That Navarro college is a big deal in a small town. The college runs that town. If you’re a teen who’s being exploited by someone in a position of power at the college, the DA might not come runnin’ and might charge you with a crime instead.

      If the DA cares because the college got involved and wanted something done, that doesn’t impress me. If the DA goes against the biggest fish in the pond, that’ll impress me. I wouldn’t bet on it. That’s not the way things work in small towns and even less so in small towns in Texas.

  24. “If the decision makers are sitting around the table and they say, ‘we’ve got Candidate A who’s 35’ and ‘we’ve got Candidate B who’s 55 and is a Boomer’ — and is probably tired and you know, doesn’t have a lot of computer skills, I think that absolutely would be actionable. “

    “Actionable”, like in HATE SPEECH!!

  25. I came across the Cheer documentary because I watched the Rush documentary recommended by my fellow libertarian Rush fans.

    It is really good… well worth watching. They had footage of the band as teens and interviews with parents and friends from that time. Now I understand why they appealed to us so much. They are us. Complete nerds who also happen to be amazing and driven musicians.

    Money “nerd” quote from Gene Simmons… Kiss and Rush had been touring together for about 18 months and Gene says (paraphrasing) “I told them there are hot women everywhere.. you can get laid every night! What are you doing? And they’d just go back to their hotel rooms and read books. I thought they were gay.. but no… they just don’t like to be around people that much. They prefer to be by themselves and read.”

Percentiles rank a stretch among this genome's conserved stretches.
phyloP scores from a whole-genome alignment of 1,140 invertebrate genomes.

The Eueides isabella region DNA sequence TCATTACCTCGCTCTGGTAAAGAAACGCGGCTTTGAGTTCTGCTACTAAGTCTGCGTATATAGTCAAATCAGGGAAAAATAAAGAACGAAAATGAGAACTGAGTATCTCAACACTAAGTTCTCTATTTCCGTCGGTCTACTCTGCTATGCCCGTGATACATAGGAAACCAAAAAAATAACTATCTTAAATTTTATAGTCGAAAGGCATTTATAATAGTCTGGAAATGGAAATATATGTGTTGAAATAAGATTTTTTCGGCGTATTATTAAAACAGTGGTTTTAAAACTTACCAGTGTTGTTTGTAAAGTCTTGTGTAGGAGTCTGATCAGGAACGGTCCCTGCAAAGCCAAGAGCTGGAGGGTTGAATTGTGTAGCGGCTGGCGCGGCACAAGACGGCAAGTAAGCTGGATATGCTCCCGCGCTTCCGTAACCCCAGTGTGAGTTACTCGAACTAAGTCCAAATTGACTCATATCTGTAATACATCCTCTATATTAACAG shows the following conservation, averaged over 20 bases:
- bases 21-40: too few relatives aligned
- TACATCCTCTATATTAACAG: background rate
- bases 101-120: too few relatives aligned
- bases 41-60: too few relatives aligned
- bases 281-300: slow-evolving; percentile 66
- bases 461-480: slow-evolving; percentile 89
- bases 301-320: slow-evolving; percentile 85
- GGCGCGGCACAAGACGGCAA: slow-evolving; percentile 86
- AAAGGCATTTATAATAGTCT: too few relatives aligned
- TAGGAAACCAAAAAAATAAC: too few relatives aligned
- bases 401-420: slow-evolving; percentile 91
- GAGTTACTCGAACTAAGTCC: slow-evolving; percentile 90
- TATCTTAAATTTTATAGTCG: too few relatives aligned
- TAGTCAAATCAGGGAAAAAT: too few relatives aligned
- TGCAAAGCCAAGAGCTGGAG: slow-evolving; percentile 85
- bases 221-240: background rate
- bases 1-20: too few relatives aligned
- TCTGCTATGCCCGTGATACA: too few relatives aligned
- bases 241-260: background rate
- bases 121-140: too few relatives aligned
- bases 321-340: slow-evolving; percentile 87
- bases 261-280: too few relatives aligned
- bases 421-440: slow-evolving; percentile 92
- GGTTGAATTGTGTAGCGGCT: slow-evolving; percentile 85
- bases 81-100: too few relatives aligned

I never would have guessed that they were that shy. Geddy and Alex just fake it for the fans. Peart couldn’t bring himself to do that much… just not comfortable around people. “I can’t pretend a stranger is a long awaited friend”

    So thanks for the recommendation. I ended up putting on 2112 and Exit Stage left and being transported back to another time when I was another person.

    1. xm27 all week has been all Rush. still haven’t heard one i didn’t like.

    2. I saw that interview with Simmons in some Rush documentary I watched on Amazon. Simmons is funny as hell. “What the hell are you guys into? Each other? Animals? What?”

      1. Yep. That’s the one.

        I was never a Kiss fan, but I have learned a lot from Gene Simmons.

        He was the first guy that explained to me that music is an entertainment business. I was a musician, and I took all of the “from the heart” stuff seriously. No compromise, etc.

        In his “school of rock” TV reality show I learned a ton about the business. He showed me that being a good singer has jack squat to do with being a successful music act. He said a good front man is all about showmanship. He talked about people coming to be entertained, not coming to listen to a music theory class.

        It was really revealing, both as to how the world works and as to how he has been so successful.

        Now I’m a big fan, because of his candor in sharing the nuts and bolts of becoming successful. I think they are applicable for any business you want to start.

        1. I am a big fan of Simmons personally but I still think his band sucked and sucked bad. But he is a very smart and interesting guy.

  26. In “woke news”, NPR has a whole page dedicated to articles about more diverse representation in the Rock and Roll Hall of Fame.

    This article about women who should be in the rock hall of fame is typical. It is a list of 41 women who they think should be in the Rock hall of fame. Almost none are from the Rock and Roll genre or any of its offshoots. But that ship has apparently sailed.

    Many are just “no way”. They think Bjork should be in the Rock hall of fame. I mean, that’s not even good. (Sorry reason, I know you sometimes think weird is equivalent to great) But it is the “Woke” that prickles.

    Here’s an example: